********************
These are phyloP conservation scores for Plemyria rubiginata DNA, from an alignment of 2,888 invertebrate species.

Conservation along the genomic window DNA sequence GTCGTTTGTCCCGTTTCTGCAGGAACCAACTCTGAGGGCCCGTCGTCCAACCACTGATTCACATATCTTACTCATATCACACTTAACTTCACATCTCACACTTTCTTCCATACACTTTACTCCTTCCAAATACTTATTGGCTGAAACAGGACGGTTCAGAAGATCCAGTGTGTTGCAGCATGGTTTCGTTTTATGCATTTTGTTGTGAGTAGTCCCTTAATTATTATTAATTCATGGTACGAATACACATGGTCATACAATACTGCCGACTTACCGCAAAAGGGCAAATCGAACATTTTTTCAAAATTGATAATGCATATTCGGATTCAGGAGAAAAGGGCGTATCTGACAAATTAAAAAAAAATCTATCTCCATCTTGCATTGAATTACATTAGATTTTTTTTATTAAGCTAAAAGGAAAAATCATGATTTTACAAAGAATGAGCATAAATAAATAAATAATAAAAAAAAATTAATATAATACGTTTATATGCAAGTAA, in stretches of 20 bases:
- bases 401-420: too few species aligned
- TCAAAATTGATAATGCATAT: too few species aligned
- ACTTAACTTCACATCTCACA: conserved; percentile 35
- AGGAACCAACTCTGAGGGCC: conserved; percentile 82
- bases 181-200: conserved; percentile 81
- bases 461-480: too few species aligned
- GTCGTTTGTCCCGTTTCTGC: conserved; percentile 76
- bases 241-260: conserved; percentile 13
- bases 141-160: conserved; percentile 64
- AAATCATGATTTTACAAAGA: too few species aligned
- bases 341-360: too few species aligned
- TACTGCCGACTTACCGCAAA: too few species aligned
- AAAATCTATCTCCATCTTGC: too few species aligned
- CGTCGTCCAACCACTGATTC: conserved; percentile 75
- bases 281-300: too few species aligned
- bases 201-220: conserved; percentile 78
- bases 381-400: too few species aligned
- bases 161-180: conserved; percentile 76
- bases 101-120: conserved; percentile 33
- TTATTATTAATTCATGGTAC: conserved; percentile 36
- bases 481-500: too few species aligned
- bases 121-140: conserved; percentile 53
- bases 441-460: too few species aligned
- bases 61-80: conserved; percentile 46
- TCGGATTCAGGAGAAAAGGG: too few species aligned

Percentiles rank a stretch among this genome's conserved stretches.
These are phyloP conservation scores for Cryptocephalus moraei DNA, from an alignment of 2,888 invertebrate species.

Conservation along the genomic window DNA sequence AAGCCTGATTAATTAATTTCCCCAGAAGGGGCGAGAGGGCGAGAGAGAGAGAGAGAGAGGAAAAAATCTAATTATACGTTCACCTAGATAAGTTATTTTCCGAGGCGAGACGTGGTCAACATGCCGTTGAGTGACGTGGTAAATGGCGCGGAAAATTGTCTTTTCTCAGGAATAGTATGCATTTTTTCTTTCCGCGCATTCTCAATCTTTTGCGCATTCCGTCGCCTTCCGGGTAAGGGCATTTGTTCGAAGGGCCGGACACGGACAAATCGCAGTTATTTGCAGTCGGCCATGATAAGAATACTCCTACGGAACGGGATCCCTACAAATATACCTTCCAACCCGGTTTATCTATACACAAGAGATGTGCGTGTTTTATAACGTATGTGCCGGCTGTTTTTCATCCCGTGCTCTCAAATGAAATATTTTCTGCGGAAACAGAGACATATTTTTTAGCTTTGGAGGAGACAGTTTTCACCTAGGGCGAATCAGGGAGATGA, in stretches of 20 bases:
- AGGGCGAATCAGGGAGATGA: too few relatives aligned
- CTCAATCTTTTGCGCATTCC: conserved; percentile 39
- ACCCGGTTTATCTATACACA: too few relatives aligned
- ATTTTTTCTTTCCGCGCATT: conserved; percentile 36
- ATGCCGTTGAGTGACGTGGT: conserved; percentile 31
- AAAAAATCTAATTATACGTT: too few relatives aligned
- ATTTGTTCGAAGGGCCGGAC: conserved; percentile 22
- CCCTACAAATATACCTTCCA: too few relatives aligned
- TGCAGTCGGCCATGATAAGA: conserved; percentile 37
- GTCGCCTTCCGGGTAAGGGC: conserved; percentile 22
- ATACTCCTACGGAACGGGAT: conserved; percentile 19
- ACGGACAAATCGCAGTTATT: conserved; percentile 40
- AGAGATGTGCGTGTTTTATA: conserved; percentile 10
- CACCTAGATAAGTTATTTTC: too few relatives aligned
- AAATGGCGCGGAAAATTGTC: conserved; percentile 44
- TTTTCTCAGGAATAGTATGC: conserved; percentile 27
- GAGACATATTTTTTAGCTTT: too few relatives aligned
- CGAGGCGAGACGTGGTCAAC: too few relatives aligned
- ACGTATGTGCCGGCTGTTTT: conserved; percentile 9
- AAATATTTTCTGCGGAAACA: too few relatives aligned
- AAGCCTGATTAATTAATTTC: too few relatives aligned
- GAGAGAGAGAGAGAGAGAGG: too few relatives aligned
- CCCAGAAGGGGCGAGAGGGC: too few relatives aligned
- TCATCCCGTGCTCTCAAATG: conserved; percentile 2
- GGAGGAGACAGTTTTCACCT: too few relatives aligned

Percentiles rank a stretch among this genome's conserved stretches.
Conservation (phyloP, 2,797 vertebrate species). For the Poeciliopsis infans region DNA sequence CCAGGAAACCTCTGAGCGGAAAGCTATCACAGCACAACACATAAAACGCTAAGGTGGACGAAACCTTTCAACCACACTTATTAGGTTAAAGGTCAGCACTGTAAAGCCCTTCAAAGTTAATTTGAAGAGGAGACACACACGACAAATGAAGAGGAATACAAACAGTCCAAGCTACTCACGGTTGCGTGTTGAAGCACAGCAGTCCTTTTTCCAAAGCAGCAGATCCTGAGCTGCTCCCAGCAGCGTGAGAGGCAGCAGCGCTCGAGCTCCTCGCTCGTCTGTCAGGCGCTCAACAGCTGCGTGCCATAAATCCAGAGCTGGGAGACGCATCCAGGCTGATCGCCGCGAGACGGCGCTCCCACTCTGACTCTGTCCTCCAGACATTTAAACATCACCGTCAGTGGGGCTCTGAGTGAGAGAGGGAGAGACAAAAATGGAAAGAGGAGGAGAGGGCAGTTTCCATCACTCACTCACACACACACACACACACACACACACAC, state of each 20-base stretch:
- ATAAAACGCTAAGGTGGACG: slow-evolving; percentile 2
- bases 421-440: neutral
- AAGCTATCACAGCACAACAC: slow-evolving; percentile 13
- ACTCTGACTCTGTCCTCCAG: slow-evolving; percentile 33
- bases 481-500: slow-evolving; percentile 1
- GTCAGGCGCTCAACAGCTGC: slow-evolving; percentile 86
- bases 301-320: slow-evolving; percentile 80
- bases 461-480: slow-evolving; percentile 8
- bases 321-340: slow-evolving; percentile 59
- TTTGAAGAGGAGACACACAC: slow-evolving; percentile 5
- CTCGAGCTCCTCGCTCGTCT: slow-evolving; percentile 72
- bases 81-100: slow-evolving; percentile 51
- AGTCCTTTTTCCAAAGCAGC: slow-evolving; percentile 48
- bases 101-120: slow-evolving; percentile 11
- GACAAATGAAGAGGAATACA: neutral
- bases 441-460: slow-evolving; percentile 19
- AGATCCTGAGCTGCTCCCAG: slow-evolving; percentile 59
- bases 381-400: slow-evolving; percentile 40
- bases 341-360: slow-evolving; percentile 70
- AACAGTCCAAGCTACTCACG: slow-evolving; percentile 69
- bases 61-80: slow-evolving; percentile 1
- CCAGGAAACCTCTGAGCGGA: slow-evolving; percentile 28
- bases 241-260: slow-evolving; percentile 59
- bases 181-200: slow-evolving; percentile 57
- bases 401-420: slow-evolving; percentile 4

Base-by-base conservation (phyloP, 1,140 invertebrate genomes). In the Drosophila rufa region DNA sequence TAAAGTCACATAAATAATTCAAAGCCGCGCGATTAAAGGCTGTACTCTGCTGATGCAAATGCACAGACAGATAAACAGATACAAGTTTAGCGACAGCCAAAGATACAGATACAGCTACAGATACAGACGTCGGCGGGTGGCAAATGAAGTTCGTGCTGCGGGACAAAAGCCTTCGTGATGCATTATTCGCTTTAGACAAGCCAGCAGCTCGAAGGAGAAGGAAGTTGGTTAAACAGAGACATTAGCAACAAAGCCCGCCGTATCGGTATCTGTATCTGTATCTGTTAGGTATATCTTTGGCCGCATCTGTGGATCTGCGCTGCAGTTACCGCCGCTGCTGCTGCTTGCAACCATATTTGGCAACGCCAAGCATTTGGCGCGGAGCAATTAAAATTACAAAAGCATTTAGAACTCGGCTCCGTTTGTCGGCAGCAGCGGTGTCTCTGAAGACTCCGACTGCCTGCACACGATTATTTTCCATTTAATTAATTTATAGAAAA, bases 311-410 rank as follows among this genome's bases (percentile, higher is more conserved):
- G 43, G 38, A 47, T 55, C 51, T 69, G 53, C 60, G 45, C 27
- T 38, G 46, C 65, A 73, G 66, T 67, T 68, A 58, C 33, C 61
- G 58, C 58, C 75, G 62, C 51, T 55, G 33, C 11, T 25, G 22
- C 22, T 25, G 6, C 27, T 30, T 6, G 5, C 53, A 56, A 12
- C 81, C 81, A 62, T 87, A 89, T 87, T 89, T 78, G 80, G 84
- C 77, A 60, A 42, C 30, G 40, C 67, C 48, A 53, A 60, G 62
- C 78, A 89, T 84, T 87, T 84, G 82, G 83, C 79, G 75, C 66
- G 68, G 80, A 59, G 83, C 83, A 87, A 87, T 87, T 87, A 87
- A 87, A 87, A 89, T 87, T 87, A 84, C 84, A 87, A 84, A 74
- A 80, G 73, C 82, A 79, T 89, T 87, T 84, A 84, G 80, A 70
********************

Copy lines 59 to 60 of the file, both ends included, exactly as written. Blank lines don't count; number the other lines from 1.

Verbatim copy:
- bases 421-440: neutral
- AAGCTATCACAGCACAACAC: slow-evolving; percentile 13